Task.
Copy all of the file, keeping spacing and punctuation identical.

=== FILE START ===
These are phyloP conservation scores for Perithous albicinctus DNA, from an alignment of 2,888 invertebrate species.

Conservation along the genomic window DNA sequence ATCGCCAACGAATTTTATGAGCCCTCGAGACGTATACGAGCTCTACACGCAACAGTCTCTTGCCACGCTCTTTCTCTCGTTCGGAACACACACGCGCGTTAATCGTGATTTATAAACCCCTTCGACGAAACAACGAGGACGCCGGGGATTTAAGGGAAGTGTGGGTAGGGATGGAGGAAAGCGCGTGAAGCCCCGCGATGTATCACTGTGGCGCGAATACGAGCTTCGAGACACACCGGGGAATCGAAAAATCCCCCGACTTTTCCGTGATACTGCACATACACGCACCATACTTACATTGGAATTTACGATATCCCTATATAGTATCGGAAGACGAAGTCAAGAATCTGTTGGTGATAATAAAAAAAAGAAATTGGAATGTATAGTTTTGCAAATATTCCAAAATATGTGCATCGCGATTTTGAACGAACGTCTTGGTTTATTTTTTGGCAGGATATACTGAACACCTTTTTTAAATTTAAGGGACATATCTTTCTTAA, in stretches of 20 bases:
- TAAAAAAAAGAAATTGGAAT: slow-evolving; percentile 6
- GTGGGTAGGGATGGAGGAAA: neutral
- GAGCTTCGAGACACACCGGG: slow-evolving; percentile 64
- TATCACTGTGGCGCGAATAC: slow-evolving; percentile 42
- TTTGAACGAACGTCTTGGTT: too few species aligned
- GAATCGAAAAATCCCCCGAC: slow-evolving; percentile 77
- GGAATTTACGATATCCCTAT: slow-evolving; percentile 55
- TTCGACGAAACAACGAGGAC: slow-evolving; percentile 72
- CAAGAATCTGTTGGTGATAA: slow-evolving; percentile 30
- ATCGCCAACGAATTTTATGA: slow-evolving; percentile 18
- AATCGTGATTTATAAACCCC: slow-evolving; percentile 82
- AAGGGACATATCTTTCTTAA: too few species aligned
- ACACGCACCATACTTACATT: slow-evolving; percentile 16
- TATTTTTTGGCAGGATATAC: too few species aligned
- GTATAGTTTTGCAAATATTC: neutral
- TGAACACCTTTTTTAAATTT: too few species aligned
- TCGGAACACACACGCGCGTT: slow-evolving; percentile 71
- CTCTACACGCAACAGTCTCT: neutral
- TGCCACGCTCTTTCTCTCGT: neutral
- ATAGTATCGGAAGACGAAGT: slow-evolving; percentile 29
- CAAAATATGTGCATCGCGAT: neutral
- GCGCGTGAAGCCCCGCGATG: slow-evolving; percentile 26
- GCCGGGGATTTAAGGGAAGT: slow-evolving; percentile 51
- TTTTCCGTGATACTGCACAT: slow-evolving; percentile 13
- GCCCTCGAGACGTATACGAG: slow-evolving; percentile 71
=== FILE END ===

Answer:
These are phyloP conservation scores for Perithous albicinctus DNA, from an alignment of 2,888 invertebrate species.

Conservation along the genomic window DNA sequence ATCGCCAACGAATTTTATGAGCCCTCGAGACGTATACGAGCTCTACACGCAACAGTCTCTTGCCACGCTCTTTCTCTCGTTCGGAACACACACGCGCGTTAATCGTGATTTATAAACCCCTTCGACGAAACAACGAGGACGCCGGGGATTTAAGGGAAGTGTGGGTAGGGATGGAGGAAAGCGCGTGAAGCCCCGCGATGTATCACTGTGGCGCGAATACGAGCTTCGAGACACACCGGGGAATCGAAAAATCCCCCGACTTTTCCGTGATACTGCACATACACGCACCATACTTACATTGGAATTTACGATATCCCTATATAGTATCGGAAGACGAAGTCAAGAATCTGTTGGTGATAATAAAAAAAAGAAATTGGAATGTATAGTTTTGCAAATATTCCAAAATATGTGCATCGCGATTTTGAACGAACGTCTTGGTTTATTTTTTGGCAGGATATACTGAACACCTTTTTTAAATTTAAGGGACATATCTTTCTTAA, in stretches of 20 bases:
- TAAAAAAAAGAAATTGGAAT: slow-evolving; percentile 6
- GTGGGTAGGGATGGAGGAAA: neutral
- GAGCTTCGAGACACACCGGG: slow-evolving; percentile 64
- TATCACTGTGGCGCGAATAC: slow-evolving; percentile 42
- TTTGAACGAACGTCTTGGTT: too few species aligned
- GAATCGAAAAATCCCCCGAC: slow-evolving; percentile 77
- GGAATTTACGATATCCCTAT: slow-evolving; percentile 55
- TTCGACGAAACAACGAGGAC: slow-evolving; percentile 72
- CAAGAATCTGTTGGTGATAA: slow-evolving; percentile 30
- ATCGCCAACGAATTTTATGA: slow-evolving; percentile 18
- AATCGTGATTTATAAACCCC: slow-evolving; percentile 82
- AAGGGACATATCTTTCTTAA: too few species aligned
- ACACGCACCATACTTACATT: slow-evolving; percentile 16
- TATTTTTTGGCAGGATATAC: too few species aligned
- GTATAGTTTTGCAAATATTC: neutral
- TGAACACCTTTTTTAAATTT: too few species aligned
- TCGGAACACACACGCGCGTT: slow-evolving; percentile 71
- CTCTACACGCAACAGTCTCT: neutral
- TGCCACGCTCTTTCTCTCGT: neutral
- ATAGTATCGGAAGACGAAGT: slow-evolving; percentile 29
- CAAAATATGTGCATCGCGAT: neutral
- GCGCGTGAAGCCCCGCGATG: slow-evolving; percentile 26
- GCCGGGGATTTAAGGGAAGT: slow-evolving; percentile 51
- TTTTCCGTGATACTGCACAT: slow-evolving; percentile 13
- GCCCTCGAGACGTATACGAG: slow-evolving; percentile 71